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Alternative Dispute Resolution

Alternative Dispute Resolution In Massachusetts: What Is Conciliation?

Supreme Judicial Court Rule 1:18 encompasses the Uniform Rules on Dispute Resolution ("Rules"). The Rules govern court-connected dispute resolution services provided in civil and criminal cases in the Commonwealth's trial courts. One of the express purposes of the Rules is to "foster innovation" in the delivery of court-connected dispute resolution services. Conciliation is an alternative dispute resolution process offered in many of the Commonwealth's Probate & Family Courts, and in some District and Superior Courts.

Offering Testimony By Videoconference in International Arbitration

Testimony by videoconference in international arbitration offers the disputants both a fair means for assuring that relevant evidence is heard and an effective tool for cost reduction.

Family Law Arbitration

I recently returned from the American Academy of Matrimonial Lawyers Arbitration Training Institute as a Certified Family Law Arbitrator.  A few words about family law arbitration: Arbitration falls within the category of alternative dispute resolution ("ADR").  It can be a very helpful tool to resolve family conflict.  Contested litigation is the traditional method to resolve legal disputes arising from family law matters, but contested litigation can be a time consuming and expensive process.  As a result of the frustration and expense that many have experienced from being engaged in contested family law litigation, there has been a push in recent years to resolve family law matters through various ADR procedures, such as mediation, conciliation, and arbitration.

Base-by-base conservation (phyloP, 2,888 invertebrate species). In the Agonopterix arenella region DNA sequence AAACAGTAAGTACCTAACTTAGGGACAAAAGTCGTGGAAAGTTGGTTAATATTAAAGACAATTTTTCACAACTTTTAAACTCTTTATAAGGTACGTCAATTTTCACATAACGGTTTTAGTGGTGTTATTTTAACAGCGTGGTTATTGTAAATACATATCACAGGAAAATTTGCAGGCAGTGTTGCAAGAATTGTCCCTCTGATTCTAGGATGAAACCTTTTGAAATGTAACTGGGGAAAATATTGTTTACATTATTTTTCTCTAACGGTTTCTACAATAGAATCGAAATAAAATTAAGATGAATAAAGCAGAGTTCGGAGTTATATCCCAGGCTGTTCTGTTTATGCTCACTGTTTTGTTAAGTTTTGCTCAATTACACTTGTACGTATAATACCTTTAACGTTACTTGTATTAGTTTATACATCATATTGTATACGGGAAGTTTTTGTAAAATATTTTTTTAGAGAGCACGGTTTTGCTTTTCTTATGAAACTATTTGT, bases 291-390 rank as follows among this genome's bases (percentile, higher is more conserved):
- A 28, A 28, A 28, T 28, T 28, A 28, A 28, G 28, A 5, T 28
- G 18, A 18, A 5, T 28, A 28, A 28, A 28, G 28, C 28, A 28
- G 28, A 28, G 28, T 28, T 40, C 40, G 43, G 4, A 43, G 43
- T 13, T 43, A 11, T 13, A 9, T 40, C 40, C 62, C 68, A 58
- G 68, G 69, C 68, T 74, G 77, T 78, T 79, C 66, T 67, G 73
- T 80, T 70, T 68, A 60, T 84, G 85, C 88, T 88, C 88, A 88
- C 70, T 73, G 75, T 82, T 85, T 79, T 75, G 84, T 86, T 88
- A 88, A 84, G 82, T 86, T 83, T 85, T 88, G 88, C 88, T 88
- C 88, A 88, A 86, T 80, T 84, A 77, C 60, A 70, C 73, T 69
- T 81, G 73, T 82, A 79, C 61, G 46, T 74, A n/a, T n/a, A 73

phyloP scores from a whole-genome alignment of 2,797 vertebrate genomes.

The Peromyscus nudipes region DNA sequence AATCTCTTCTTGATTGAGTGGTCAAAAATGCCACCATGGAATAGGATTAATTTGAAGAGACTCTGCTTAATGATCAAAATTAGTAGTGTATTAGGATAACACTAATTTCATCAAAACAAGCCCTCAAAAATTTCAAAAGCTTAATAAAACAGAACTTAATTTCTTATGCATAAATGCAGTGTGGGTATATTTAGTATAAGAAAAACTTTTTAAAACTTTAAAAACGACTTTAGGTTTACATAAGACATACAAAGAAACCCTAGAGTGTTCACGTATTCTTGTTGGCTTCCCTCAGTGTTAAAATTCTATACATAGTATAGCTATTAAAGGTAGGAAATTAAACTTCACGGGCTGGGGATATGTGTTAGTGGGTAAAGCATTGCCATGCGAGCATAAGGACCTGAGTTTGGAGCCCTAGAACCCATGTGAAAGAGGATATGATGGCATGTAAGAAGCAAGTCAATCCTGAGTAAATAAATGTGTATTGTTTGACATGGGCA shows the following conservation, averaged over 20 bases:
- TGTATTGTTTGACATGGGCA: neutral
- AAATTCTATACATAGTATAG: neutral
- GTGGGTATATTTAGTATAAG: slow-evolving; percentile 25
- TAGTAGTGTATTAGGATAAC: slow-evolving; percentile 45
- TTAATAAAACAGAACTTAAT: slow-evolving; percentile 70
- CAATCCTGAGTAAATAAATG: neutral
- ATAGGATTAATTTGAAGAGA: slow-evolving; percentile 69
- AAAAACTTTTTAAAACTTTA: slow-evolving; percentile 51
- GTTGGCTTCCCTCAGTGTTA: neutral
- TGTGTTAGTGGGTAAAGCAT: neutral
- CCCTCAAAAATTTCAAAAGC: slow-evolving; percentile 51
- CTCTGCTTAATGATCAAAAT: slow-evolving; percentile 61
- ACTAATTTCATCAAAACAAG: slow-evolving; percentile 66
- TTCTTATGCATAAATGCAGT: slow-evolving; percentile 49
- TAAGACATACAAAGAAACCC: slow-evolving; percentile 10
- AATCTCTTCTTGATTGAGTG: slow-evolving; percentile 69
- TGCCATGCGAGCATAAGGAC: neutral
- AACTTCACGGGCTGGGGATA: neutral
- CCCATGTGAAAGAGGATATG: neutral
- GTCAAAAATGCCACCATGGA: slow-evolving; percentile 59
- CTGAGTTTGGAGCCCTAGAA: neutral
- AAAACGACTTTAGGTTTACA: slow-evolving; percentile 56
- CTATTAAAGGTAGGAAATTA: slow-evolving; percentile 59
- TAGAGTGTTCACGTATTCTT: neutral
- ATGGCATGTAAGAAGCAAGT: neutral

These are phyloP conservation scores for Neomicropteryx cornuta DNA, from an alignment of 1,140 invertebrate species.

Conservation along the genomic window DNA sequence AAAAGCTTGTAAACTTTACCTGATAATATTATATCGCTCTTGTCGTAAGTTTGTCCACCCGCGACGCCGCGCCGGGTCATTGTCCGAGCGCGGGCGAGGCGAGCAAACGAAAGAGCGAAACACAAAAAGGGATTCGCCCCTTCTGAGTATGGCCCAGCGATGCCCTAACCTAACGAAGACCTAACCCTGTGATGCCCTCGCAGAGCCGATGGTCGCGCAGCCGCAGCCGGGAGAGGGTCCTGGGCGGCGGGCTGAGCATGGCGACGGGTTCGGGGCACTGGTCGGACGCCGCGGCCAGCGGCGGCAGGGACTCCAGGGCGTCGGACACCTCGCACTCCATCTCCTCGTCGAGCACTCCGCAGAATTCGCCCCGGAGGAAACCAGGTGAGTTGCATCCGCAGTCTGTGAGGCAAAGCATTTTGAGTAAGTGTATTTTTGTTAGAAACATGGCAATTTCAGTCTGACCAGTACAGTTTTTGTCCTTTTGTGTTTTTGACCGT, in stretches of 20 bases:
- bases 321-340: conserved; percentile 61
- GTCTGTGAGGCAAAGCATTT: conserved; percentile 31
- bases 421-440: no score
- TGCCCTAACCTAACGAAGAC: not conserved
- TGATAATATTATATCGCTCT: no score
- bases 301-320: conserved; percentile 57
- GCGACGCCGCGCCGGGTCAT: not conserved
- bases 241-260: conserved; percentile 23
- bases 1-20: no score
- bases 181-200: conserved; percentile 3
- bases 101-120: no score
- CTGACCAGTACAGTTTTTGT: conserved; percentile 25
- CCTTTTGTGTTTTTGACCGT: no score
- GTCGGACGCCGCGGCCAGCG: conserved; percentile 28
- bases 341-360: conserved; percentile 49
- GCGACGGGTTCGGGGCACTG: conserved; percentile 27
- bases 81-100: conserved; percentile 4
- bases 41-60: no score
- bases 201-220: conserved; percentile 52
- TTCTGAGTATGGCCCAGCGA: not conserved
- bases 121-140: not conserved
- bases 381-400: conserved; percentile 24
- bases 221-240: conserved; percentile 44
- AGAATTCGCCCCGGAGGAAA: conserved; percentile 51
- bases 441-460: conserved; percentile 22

A Practical Guide to Selecting an Arbitrator

One of the many advantages of arbitration over litigation is that the parties to a dispute have the opportunity to choose the arbitrator or arbitrators who will decide their claims. The selection of an arbitrator is a critical decision point that necessarily occurs very early in the arbitral process. The stakes are high since an arbitrator's award is very difficult -- some say nearly impossible -- to have vacated. Choosing an arbitrator who is well suited to your case requires careful consideration of many factors, several of which are set out below. 

Can a Non-Signatory to an Agreement to Arbitrate be Compelled to Arbitrate?

In yet another decision that underscores the "elemental tenet" of arbitration that a party cannot be compelled to arbitrate if he or she has not agreed to arbitrate, the Massachusetts Appeals Court recently ruled that a non-signatory to an agreement cannot be compelled by a signatory to arbitrate a dispute that the non-signatory did not agree to arbitrate.

Do you "Like" mandatory arbitration? If so, "Like" this cereal

A couple of weeks ago, social media exploded with outrage over a news story in the NYT that reported that, by "liking" a brand on Facebook, a consumer would lose his or her ability to sue the company. The story referred to an update in General Mills's online "terms of use," which the NYT said, "quietly added language to its website to alert consumers that they give up their right to sue the company if they download coupons, "join" it in online communities like Facebook, enter a company-sponsored sweepstakes or contest or interact with it in a variety of other ways."

Avoiding the Pitfalls of Stepped Dispute Resolution Clauses

The dispute resolution clause in commercial contracts is very often inserted at the last minute without much attention given to the implications of the particular language contained in the clause.  It is increasingly common to see "stepped" dispute resolution clauses, whereby the parties agree to mediate disputes arising under the contract and, if mediation fails to resolve the dispute, to arbitrate.  The popularity of stepped clauses is due in part to the fact that they make a quick, inexpensive resolution possible through mediation, but provide arbitration as a fallback mechanism for dispute resolution.  While wholly reasonable on their face, stepped dispute resolution clauses can have surprising consequences when a business relationship sours.

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